Page last updated at 14:37 GMT, Friday, 6 February 2009

Business vies with glitz at IPL auction

Indian Premier League's Lalit Modi (c), Bollywood actress and co-owner of Kings XI Punjab Preity Zinta (R) and Bollywood actress and co-owner of the Rajasthan Royals, Shilpa Shetty
Shilpa Shetty (l) and Preity Zinta (r) add to the IPL gloss in Goa

By Prachi Pinglay
BBC News, Goa

When the Indian Premier League (IPL) had its first auction last year, the likes of Bollywood stars Shahrukh Khan and Preity Zinta inspired excitement and lavish spending on favourite players.

The glitz could still be found this time round, with the latest IPL stakeholder, actress and UK Celebrity Big Brother winner Shilpa Shetty, among the throng.

But even though commentators were stressing there is no such thing as a credit crunch in Indian cricket, this year in Goa the strategy was ultimately one of good old fashioned business sense.

Last year more than 70 players were bought, but this time only 17 slots were up for grabs for a total purse of $13.59m.

Kevin Pietersen and Andrew Flintoff
Both Pietersen and Flintoff have broken the previous IPL transfer record

With the benefit of experience from the first season, tighter budgets and limited player slots, the franchisees seemed to have made careful and practical bids this time.

That did not stop English players Andrew Flintoff and Kevin Pietersen from being the most expensive players in the league, going for a price higher than the most costly player last year - India's MS Dhoni.

Bangalore's owner Vijay Mallya said: "I was always keen to get Pietersen. He would be a superb addition to the team. We had a list of players before the auction and KP topped that list. We needed to strengthen our batting."

The closed-door auction took place in a luxury hotel in Goa where franchisees - no doubt buoyed by the winter sunshine and the relaxed atmosphere of the tourist season - waited eagerly with wallets in hand to make their acquisitions ahead of the new IPL season in April.

Bollywood stars have contributed to the success of the IPL by making music videos, promoting brands and endorsing team outfits.

But Ms Shetty - who has a stake in the Rajasthan Royals - insisted she left all the decision making to the experts.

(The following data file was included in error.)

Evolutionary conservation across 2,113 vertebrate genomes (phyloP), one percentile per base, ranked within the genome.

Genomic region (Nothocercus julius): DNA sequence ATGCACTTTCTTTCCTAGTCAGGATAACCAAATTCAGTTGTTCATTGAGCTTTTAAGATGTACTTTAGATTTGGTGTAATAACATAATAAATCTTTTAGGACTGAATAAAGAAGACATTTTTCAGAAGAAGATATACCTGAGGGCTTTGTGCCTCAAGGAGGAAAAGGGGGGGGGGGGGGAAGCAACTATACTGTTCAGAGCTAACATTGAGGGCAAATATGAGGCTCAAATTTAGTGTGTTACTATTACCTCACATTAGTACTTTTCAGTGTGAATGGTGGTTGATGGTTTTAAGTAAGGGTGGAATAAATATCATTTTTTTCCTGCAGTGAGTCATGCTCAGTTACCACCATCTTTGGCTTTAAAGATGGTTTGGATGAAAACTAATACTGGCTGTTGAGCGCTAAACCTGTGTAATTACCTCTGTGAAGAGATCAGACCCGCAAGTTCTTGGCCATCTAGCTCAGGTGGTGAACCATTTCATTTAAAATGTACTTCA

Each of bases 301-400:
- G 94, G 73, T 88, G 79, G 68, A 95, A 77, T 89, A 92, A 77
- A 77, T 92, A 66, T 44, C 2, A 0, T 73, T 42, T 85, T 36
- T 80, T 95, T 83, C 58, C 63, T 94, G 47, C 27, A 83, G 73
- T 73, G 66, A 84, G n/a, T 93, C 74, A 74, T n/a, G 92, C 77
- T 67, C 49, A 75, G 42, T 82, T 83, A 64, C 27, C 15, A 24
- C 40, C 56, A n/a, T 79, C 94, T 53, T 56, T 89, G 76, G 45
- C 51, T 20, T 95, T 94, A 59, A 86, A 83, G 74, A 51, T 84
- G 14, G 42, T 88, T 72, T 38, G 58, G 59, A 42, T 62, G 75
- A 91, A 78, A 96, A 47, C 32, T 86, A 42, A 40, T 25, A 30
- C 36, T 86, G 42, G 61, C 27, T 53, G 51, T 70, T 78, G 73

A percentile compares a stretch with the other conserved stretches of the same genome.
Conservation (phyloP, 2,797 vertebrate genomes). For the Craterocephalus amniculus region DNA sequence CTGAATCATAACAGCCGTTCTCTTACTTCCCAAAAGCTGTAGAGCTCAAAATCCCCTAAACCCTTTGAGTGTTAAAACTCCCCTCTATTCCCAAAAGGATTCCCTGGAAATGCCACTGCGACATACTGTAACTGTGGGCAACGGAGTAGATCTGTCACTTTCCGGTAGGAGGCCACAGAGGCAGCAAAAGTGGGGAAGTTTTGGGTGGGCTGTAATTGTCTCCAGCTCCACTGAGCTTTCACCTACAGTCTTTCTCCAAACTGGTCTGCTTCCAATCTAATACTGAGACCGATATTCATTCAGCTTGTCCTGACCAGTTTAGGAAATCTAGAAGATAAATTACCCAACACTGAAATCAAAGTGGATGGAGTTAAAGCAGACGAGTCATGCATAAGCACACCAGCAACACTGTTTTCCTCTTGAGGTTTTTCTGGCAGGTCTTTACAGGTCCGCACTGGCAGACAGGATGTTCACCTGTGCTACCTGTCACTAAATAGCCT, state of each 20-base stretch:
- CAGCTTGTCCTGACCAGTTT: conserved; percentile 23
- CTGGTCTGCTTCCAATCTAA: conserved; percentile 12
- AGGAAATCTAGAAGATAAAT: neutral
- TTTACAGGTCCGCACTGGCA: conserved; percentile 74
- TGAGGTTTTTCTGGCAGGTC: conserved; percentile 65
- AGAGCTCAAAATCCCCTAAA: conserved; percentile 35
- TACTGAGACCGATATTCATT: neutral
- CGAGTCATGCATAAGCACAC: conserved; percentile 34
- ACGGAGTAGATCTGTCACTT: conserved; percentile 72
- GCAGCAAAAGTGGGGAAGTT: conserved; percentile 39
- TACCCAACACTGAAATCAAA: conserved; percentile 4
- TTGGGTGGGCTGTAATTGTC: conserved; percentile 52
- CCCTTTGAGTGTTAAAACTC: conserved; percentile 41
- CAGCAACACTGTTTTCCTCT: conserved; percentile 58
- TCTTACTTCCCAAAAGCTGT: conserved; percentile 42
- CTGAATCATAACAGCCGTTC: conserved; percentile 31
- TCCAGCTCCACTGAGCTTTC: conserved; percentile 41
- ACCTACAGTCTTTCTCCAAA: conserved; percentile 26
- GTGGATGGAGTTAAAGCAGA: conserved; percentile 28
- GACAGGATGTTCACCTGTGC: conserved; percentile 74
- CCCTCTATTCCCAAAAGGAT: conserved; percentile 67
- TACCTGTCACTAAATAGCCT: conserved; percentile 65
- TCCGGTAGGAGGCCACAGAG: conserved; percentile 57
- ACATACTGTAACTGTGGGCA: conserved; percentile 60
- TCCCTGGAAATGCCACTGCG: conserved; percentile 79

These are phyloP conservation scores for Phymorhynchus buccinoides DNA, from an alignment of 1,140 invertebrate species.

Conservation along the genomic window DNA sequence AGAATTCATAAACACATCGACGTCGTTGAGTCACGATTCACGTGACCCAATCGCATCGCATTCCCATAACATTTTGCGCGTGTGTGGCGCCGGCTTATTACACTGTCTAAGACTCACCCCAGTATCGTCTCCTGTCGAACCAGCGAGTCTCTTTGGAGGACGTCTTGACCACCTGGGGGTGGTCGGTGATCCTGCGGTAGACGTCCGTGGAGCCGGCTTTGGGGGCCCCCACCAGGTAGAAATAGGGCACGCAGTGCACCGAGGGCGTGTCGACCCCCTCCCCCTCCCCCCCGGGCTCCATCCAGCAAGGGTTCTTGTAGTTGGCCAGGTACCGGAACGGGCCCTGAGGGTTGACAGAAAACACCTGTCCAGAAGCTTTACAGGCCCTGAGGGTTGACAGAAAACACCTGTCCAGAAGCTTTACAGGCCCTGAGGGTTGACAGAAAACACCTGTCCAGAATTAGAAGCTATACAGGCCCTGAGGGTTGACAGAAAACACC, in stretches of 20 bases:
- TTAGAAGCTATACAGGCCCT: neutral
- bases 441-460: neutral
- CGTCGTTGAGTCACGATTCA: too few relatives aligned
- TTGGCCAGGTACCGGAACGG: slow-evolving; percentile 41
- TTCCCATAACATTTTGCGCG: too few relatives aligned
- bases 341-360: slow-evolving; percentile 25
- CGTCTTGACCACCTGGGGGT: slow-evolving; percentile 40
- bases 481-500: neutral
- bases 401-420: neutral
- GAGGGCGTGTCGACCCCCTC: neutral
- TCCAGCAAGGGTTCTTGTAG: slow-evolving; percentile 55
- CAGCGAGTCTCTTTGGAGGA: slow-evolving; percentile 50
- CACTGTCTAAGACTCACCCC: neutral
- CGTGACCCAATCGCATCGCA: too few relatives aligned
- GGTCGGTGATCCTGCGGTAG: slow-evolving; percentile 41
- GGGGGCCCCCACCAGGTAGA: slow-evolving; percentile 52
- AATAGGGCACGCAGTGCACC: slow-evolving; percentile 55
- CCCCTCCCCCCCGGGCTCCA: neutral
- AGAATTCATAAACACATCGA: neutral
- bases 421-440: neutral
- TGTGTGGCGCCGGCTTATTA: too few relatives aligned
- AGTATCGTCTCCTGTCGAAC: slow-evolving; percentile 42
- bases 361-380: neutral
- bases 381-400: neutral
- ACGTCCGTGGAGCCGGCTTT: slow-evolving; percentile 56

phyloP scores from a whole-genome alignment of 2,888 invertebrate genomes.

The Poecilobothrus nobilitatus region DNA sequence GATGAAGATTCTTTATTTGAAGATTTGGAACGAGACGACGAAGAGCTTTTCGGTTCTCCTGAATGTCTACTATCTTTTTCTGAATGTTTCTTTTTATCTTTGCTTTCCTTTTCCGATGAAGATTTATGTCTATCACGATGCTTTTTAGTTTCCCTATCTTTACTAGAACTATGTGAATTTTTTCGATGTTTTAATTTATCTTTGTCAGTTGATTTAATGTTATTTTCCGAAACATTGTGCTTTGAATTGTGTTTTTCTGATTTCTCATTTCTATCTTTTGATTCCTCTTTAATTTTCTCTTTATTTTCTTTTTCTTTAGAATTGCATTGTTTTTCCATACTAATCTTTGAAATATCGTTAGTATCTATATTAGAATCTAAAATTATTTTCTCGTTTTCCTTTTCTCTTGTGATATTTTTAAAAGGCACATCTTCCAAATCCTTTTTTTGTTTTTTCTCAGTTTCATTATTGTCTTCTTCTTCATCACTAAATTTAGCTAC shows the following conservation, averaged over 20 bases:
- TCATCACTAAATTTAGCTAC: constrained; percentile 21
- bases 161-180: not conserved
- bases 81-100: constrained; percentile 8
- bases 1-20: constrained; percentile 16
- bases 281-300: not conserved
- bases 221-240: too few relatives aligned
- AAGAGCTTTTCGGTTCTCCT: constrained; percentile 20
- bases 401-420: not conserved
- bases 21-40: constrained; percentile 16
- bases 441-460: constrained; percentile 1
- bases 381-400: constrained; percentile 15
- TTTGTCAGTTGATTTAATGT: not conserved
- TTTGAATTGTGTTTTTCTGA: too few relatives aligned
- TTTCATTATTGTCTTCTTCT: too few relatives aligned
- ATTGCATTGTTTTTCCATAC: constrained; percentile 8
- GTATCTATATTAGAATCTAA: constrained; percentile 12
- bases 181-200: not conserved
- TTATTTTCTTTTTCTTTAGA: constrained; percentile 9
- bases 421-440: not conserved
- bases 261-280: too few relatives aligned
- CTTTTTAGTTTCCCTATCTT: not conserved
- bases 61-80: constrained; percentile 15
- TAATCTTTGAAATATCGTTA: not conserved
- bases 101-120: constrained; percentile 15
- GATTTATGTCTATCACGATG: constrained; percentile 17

Local talent

There were fewer journalists this year - last year more than 300 reporters squeezed into a room to report on the auction - and the press conference was quieter and less dramatic.

Even so, Indian cricket is not short of money and has a fan base other countries can only dream about.

Mashrafe Bin Mortaza
Mortaza joined Kolkata for $600,000, 12 times his reserve price
The common refrain was there was "no recession in Indian cricket" and that all international players would be eager to join the IPL given that it was a lot of money for playing such a short time. The event runs from 10 April to 29 May.

The big auction surge was for Bangladeshi fast bowler, Mashrafe Bin Mortaza.

His starting price began at a mere $50,000 - but went 12 times over to $600,000 when the Kolkata Knightriders finally secured his services against stiff competition from the Kings XI Punjab.

The Kings XI later bought Jerome Taylor, the West Indian fast bowler, at his base price of $150,000.

The Rajasthan Royals picked up South African Tyron Henderson for a whopping $650,000 - six times the base price.

Franchisees were quizzed over their commitment to local talent amid the clamour to sign the foreign stars.

But they argued that the IPL had in fact boosted the careers of young domestic players like Yusuf Pathan and Abhishek Nayar.

Last year there was endless debate over how the IPL would affect the purity of the game and what it meant for cricket in general.

However, this time the media and viewers seem to have accepted the Twenty20 format as here-to-stay.

The IPL auction looks like it will become a long-term fixture, driven as it is by market forces, profits and big bucks.

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